Empress Feng Qing – The deposed Empress who was forced to become a Buddhist nun

Empress Feng Qing’s story is truly tragic. She was a woman who could not control her own fate. She was the first Empress of Emperor Xiaowen. However, she was supplanted by her own half-sister, Feng Run. Feng Run did not have any sisterly affection for Empress Feng Qing. Instead, Feng Run slandered her and demanded her half-sister’s deposition. Emperor Xiaowen, at last, gave way. He deposed Empress Feng Qing and forced her to become a Buddhist nun. Even though she had a tragic ending, Feng Qing proved to be a virtuous empress.

Empress Feng Qing was a great-granddaughter of Emperor Wentong of the short-lived Northern Yan dynasty.[1] Sometime after the Northern Wei defeated the Northern Yan dynasty, Princess Feng Qing’s grandfather, Prince Feng Lang, was executed.[2] Feng Qing’s father, Prince Feng Xi, fled to the nomadic Qiang tribes.[3] When Grand Empress Dowager Feng recalled Prince Feng Xi from exile, the King of the Qiang gave Prince Feng Xi a princess from his tribe to marry. This woman was Princess Boling of the Qiang tribe and Feng Qing’s mother.[4] Princess Boling died shortly after giving birth to Feng Qing. Feng Qing had an older half-sister named Princess Feng Run. Princess Feng Run was the daughter of Prince Feng Xi and a slave woman named Chang.[5] After Princess Boling died, Prince Feng Xi married Chang, his former slave.[6]

Grand Empress Dowager Feng brought her older half-sister Princess Feng Run to the palace to be the future Empress of Emperor Xiaowen[7]. However, she fell ill and was placed in a Buddhist nunnery.[8] Grand Empress Dowager Feng sent for Princess Feng Qing. Princess Feng Qing married Emperor Xiaowen and became his concubine.[9] 

After Grand Empress Dowager Feng died, Emperor Xiaowen changed his last name from Tuoba to the Han-Chinese name Yuan.[10] He also moved his capital of Pingcheng to Luoyang.[11] He installed Feng Qing as his Empress in 493 C.E.[12] As Empress, Feng Qing managed the inner palace well.[13] She suggested for the Emperor to treat all his consorts equally instead of favouring only a few.[14] She also supported the Emperor in his policies and helped the harem transition easily into the new capital.[15]

Once Emperor Xiaowen’s new capital was established, Princess Feng Run had recovered from her illness, and Emperor Xiaowen ordered her to become his concubine.[16] As soon as Princess Feng Run arrived, she quickly became the Emperor’s favourite.[17] Emperor Xiaowen openly snubbed Empress Feng Qing and openly favoured Consort Feng Run. Empress Feng Qing did not receive any kindness from her arrogant half-sister. Consort Feng Run frequently slandered her. She kept on insisting to Emperor Xiaowen that he should depose Empress Feng Qing and make her Empress instead.[18] Emperor Xiaowen did as Consort Feng Run suggested. In 496 C.E., Emperor Xiaowen deposed Empress Feng Qing and forced her to become a Buddhist nun.[19] In 497 C.E., Feng Run was invested as Empress.[20]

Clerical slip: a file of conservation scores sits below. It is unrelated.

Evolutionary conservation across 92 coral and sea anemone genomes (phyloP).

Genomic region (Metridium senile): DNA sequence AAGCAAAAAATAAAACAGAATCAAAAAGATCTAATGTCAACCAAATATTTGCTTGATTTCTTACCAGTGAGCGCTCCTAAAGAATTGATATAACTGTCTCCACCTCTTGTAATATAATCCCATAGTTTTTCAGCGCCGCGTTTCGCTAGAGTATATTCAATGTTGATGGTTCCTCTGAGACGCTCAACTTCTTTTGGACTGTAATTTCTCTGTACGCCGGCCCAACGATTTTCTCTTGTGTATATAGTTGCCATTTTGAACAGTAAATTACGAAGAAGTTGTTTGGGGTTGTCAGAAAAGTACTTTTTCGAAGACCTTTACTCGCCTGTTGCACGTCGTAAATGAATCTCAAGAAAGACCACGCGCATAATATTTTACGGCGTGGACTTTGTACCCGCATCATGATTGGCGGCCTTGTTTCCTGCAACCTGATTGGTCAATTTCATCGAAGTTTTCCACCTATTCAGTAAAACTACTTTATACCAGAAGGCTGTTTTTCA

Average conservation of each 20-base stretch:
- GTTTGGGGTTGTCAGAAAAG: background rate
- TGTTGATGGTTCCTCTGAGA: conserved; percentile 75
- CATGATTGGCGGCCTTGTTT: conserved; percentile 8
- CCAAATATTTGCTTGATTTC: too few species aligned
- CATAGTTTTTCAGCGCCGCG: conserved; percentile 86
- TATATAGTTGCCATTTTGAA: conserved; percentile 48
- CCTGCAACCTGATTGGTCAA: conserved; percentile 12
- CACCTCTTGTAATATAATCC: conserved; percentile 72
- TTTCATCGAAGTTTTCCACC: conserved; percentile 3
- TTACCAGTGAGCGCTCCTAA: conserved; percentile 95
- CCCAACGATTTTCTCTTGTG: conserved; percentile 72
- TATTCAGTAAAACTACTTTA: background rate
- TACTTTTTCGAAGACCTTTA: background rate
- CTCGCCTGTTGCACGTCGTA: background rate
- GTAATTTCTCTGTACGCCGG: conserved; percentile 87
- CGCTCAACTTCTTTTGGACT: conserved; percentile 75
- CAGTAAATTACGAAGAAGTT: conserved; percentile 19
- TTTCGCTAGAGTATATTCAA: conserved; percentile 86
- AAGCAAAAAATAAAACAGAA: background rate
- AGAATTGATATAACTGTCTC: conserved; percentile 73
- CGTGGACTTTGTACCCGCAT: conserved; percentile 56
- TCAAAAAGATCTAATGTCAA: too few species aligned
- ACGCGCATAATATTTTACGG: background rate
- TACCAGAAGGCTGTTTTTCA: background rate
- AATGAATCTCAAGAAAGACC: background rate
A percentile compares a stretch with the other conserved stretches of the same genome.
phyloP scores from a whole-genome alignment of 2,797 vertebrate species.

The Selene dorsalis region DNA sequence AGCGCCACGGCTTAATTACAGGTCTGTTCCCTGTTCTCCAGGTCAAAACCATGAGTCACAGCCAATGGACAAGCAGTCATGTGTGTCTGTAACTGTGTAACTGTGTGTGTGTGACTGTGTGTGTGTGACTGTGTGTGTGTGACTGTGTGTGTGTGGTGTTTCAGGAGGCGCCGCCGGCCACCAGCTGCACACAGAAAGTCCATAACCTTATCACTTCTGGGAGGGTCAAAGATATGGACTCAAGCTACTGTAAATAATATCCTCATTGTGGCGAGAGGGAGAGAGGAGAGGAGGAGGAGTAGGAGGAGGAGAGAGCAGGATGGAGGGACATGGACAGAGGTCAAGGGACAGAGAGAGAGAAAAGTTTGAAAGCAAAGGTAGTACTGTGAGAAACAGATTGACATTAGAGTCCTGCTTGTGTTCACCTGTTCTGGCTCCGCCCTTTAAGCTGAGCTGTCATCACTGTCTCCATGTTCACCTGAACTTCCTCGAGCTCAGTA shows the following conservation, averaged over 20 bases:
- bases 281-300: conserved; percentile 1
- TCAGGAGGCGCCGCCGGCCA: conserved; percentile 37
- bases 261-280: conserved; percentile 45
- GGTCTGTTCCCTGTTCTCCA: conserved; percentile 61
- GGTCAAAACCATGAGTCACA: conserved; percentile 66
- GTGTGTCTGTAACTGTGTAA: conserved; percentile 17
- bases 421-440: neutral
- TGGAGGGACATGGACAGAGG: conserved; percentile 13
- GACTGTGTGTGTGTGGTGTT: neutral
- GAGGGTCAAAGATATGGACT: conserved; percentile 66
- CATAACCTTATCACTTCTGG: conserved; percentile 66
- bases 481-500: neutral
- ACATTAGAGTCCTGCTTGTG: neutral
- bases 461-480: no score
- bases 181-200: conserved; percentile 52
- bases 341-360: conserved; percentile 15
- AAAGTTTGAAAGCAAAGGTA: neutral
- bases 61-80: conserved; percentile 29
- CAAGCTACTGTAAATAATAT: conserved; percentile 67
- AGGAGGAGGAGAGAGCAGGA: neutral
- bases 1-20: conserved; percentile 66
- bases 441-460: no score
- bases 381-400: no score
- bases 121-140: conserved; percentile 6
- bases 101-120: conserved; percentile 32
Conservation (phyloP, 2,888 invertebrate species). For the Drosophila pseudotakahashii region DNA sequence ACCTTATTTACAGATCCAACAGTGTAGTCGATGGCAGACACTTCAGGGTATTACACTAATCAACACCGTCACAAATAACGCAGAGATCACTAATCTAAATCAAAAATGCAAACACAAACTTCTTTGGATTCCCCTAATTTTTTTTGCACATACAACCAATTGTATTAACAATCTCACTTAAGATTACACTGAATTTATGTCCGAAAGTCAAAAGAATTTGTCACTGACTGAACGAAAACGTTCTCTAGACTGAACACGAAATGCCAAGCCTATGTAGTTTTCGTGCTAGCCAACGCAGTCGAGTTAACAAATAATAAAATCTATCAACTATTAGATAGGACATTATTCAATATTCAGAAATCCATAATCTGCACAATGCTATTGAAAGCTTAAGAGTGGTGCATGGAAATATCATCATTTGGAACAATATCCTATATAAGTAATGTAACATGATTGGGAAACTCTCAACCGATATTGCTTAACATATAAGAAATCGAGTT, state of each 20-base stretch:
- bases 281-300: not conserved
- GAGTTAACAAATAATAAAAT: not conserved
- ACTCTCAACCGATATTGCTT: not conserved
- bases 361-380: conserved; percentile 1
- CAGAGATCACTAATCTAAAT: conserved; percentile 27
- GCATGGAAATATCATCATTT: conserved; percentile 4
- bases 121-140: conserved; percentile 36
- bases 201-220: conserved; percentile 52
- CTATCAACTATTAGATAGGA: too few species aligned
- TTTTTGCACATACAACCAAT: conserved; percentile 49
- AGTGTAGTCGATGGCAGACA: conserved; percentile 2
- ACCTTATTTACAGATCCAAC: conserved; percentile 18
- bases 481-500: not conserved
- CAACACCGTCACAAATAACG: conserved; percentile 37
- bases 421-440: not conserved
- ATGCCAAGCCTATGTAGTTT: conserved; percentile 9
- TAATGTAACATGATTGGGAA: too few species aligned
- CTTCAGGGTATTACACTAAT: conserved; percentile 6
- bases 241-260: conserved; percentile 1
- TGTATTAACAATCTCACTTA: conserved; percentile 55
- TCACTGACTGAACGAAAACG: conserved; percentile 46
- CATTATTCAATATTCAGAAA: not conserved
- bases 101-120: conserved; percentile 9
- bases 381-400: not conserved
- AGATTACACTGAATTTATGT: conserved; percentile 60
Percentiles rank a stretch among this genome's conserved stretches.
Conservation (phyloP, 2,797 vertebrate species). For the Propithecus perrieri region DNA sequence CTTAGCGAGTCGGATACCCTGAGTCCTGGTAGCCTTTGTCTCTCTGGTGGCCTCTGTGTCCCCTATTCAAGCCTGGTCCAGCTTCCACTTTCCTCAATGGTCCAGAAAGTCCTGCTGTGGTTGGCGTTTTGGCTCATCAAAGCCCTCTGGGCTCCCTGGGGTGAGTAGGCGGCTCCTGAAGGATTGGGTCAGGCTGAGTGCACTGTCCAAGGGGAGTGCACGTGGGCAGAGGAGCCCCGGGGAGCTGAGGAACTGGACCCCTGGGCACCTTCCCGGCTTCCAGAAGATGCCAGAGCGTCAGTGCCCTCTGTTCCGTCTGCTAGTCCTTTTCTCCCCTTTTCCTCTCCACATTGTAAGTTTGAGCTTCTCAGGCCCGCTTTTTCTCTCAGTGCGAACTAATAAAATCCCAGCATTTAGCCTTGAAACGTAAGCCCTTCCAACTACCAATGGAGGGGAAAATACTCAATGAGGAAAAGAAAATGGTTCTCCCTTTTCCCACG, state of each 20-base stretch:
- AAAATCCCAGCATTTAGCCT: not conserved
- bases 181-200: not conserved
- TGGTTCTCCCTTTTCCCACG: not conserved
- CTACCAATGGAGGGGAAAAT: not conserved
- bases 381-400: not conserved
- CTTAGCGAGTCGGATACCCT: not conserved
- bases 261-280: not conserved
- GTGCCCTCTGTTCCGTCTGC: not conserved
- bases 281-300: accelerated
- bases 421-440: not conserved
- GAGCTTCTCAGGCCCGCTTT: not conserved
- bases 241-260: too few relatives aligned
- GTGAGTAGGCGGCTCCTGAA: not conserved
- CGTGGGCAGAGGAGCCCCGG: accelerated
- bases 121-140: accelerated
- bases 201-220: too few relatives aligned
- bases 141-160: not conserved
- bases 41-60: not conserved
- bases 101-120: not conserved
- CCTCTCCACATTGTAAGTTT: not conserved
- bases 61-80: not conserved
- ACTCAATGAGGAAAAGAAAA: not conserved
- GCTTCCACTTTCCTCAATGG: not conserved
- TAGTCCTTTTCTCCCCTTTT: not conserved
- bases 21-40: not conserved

When Prince Feng Xi died, the deposed Empress Feng Qing came out of the nunnery to attend the mourning ceremonies.[21] After the funeral, she went back to her nunnery, where she spent the rest of her life. Just like her birth, the date of her death remains unrecorded. Even though she spent most of her life in obscurity, ancient chroniclers have ensured that she was not forgotten. Many writers have been moved by Empress Feng Qing’s tragic story.[22] She has been praised as a paragon of virtue.


McMahon, K. (2013). Women Shall Not Rule: Imperial Wives and Concubines in China from Han to Liao. NY: Rowman and Littlefield.

Tai, P. Y. & Ching-Chung, P. (2015). Biographical Dictionary of Chinese Women: Antiquity Through Sui, 1600 B.C.E. – 618 C.E. (L. X. H. Lee, Ed.; A. D. Stefanowska, Ed.; S. Wiles, Ed.). NY: Routledge.

[1] Tai & Ching-Chung, p. 284

[2]  Tai & Ching-Chung, p. 284

[3] Tai & Ching-Chung, p. 284

[4]  Tai & Ching-Chung, p. 284

[5]  Tai & Ching-Chung, p. 284

[6]  Tai & Ching-Chung, p. 284

[7] McMahon, p. 140

[8] Tai & Ching-Chung, p. 284

[9]  Tai & Ching-Chung, p. 284

[10]  Tai & Ching-Chung, p. 284

[11] Tai & Ching-Chung, p. 284

[12] McMahon, p. 140

[13]  Tai & Ching-Chung, p. 284

[14]  Tai & Ching-Chung, p. 284

[15] Tai & Ching-Chung, p. 284

[16] McMahon, p. 140

[17] McMahon, p. 140

[18] McMahon, pp. 140-141

[19] McMahon, p. 141

[20] McMahon, p. 141

[21]  Tai & Ching-Chung, p. 285

[22]  Tai & Ching-Chung, p. 285

About Lauralee Jacks 118 Articles
I am a third grade elementary teacher in Tennessee. I have a bachelor’s degree in Liberal and Civic Studies from St. Mary’s College of California, a master’s in Elementary Education from the University of Phoenix, and a doctorate in Educational Leadership from the College of Saint Mary. Because my family are from East Asia, I have a passion for historical Chinese and Korean television shows. I always wanted to separate fact from fiction in dramas. Writing articles from History of Royal Women gives me a chance to dig deeper and explore these royal women as they might have been in real life. Also, it gives me a chance to look at the history and culture of where my family originated. I love researching East Asian royalty because they rarely get enough attention in the West often being overshadowed by European royalty. I find these royal women to be just as fascinating and their stories deserve to be told. Thus, I am excited to write for History of Royal Women!

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